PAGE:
Thursday, October 20, 2011

Healing the Gut of America, Part 2

Now that I have you all discouraged about the demise of the food industry, I am here today to encourage you with simple and healthy options for your family while staying on a budget! 

My last blog entry was to encourage you to stop taking labels or any food at face value, be an educated consumer, and try to eat locally.  I hear the groans already: local food is great, but it's too expensive.  It is just easier going to Wal Mart and buy everything all at once.  Well, I have some options for you that might surprise you!

Pick which one sounds best to you:
A. buy the same groceries you are buying now at the grocery store, but switch to organic versions, adding upwards of 30% a week on your grocery bill. 
B. drive 100 miles a week to different farms and pick up a few things at each one, wasting time and fuel.  C. Join a co-op or buying club where either the work is shared among the people, or one or two families do the work and coordinating with the farmers, and you just pick up once a week! 

The latter is how I run my co-op in GA.  It is so easy for people in my area to just email me their order, and come every Thursday to pick it up.  And many of these co-ops around provide almost an entire grocery list of items.  I know for me personally, I go to the grocery about once per month to supplement with a few things, and to buy other household items. 

OK, the convenience might be simpler than you think, but what about the cost?

In my experience, there is a shift in where your money goes rather than actually spending more.  Yes, the actual cost per ounce is slightly higher in organic food farmed in a sustainable fashion.  More of your grocery budget will go to each piece of food you buy, however, when you aren't going to the store, you aren't bombarded with BOGO's and convenience items that you simply don't need but probably buy anyway.  When I go to the store, I always buy things that I didn't plan on.  The deal was just too good to pass up!  And sometimes, it is a good deal and worth it, but think about how much you probably spend extra in a month on sugary treats, processed snacks, individually wrapped convenience items, ice cream, etc.  If 15-20% of your grocery bill comes from items you don't need, or convenience items that save you time like cheese sticks and gogurt, your health would be much better if you put that 15-20% into eating whole foods grown right in your hometown!  And added bonus: with buying locally comes the benefit of knowing your farmer and what they use on their crops and livestock, no middle man (even a co-op or buying club middle man is much less of a cost than a store), and far less fuel used, which brings the costs down over buying lower quality organic items at the store.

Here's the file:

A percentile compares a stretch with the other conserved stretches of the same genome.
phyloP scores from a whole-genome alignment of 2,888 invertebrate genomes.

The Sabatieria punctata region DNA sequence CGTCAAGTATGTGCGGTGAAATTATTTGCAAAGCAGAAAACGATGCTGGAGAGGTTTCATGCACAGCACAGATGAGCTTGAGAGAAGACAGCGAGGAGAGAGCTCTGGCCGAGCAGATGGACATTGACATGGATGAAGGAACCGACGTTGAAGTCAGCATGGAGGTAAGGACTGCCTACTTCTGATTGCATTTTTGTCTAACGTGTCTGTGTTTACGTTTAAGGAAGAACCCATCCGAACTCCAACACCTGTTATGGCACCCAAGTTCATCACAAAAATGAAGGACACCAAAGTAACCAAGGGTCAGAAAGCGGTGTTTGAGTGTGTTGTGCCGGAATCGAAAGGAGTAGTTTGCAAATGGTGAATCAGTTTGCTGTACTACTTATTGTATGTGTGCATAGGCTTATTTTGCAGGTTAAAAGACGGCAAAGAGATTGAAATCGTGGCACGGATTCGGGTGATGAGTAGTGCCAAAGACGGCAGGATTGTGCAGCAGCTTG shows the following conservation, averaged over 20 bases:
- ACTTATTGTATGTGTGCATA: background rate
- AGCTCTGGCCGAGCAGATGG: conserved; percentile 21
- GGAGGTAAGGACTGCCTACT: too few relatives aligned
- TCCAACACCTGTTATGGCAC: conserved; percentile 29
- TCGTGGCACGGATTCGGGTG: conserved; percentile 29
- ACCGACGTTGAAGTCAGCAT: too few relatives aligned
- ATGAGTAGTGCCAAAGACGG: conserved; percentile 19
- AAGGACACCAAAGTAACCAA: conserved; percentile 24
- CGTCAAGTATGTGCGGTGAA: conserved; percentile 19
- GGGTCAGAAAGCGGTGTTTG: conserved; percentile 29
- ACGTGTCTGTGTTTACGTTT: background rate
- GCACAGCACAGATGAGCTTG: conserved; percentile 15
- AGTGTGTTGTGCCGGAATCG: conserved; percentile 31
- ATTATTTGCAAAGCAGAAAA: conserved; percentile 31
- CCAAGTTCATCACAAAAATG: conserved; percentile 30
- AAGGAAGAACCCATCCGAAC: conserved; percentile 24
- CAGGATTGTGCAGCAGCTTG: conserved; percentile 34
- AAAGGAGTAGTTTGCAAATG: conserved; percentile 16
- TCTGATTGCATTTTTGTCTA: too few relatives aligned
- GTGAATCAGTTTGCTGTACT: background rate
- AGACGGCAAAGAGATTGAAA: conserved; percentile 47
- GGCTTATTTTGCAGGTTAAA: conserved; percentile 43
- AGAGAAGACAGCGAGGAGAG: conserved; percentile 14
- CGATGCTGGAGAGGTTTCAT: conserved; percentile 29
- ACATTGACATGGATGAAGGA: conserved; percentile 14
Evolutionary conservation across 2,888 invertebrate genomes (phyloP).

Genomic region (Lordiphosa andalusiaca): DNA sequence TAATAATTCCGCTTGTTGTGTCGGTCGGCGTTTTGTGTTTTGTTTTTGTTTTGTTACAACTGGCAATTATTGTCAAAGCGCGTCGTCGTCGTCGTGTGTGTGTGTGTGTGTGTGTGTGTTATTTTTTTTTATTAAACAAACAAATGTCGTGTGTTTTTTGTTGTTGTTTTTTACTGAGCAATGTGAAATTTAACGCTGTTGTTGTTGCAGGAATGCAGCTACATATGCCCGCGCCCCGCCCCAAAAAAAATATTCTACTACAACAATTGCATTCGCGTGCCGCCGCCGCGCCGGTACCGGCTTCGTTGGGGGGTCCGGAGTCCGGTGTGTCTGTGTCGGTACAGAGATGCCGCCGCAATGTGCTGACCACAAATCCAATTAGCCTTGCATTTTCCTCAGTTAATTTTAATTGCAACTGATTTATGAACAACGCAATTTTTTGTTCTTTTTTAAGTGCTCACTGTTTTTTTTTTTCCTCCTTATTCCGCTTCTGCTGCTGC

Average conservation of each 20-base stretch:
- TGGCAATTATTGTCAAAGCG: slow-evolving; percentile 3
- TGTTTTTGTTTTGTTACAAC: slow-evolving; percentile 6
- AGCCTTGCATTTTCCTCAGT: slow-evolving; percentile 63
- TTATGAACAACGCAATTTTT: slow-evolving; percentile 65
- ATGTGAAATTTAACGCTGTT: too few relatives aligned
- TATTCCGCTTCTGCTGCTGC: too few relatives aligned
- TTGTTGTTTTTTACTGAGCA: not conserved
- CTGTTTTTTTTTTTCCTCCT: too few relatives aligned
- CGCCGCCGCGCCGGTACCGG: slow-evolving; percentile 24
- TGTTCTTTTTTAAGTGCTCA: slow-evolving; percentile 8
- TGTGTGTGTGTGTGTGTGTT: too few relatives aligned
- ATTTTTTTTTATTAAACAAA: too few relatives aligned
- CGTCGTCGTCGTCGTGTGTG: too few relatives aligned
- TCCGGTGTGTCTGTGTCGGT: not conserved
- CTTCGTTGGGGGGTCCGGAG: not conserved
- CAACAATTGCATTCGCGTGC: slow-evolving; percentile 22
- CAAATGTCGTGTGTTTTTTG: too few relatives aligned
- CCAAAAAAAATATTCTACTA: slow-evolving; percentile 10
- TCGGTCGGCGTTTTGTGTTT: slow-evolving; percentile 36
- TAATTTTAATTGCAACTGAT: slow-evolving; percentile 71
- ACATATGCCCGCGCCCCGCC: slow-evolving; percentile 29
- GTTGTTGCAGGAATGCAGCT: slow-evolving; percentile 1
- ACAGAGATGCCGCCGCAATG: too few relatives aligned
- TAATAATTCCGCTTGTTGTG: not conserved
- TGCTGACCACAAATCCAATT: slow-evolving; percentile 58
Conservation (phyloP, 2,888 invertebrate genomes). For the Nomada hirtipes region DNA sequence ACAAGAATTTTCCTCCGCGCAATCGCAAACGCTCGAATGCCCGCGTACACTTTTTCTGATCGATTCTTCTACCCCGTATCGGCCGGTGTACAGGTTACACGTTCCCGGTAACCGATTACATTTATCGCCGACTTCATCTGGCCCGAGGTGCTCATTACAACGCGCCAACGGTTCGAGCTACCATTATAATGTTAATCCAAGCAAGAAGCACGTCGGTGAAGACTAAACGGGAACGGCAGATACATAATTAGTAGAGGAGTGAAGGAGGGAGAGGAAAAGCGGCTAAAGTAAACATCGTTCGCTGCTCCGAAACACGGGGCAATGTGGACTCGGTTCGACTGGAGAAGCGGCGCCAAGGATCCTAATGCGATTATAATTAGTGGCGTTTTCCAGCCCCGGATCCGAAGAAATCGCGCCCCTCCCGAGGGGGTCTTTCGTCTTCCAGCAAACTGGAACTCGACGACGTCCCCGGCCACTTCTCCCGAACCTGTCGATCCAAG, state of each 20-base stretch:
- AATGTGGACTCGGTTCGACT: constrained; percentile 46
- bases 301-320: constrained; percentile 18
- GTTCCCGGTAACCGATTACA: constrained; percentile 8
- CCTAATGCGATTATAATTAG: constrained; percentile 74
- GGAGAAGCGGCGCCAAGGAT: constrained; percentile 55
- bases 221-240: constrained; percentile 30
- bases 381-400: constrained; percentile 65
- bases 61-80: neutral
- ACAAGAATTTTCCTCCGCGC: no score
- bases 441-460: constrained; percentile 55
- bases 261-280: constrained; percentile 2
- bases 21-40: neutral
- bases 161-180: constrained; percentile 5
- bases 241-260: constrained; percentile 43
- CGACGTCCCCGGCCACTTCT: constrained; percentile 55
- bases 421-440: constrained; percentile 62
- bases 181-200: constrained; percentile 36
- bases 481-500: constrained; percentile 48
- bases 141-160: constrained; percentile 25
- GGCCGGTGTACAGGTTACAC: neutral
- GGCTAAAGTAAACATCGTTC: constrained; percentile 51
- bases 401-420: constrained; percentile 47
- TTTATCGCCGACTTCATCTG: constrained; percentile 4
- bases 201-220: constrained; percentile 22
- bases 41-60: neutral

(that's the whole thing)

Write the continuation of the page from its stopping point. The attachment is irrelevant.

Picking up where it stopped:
But Anna, I looked and I can't find a local buying club in my area! 

I didn't have a local buying club in my area when I moved to Cumming, so I started one!  If you aren't quite ready for that, try this: get a few like-minded friends together and place a bulk grass fed beef order.  Calling up a farmer and asking what they can do for you is so easy, and they are always happy to help. is a great resource for information on pasture-raised animals, but also a great source for finding farmers in your area.  You might find that a little buying power from a few friends can get you a great savings for minimal work, and you can easily expand to buying other items locally in bulk, saving you more money.  Just as an example, we buy grass fed dairy from a local farmer for $5.00/gallon.  At the store, milk that is organic, but not necessarily pasture raised, is $5.89 or more plus tax!!!  Adding up that savings over time is signicant, and you will feel so good that potato chips and diet soda (which is horrible for you, buy the way) is not even missed.

Don't miss my next blog that will take your savings farther than you thought it could go!

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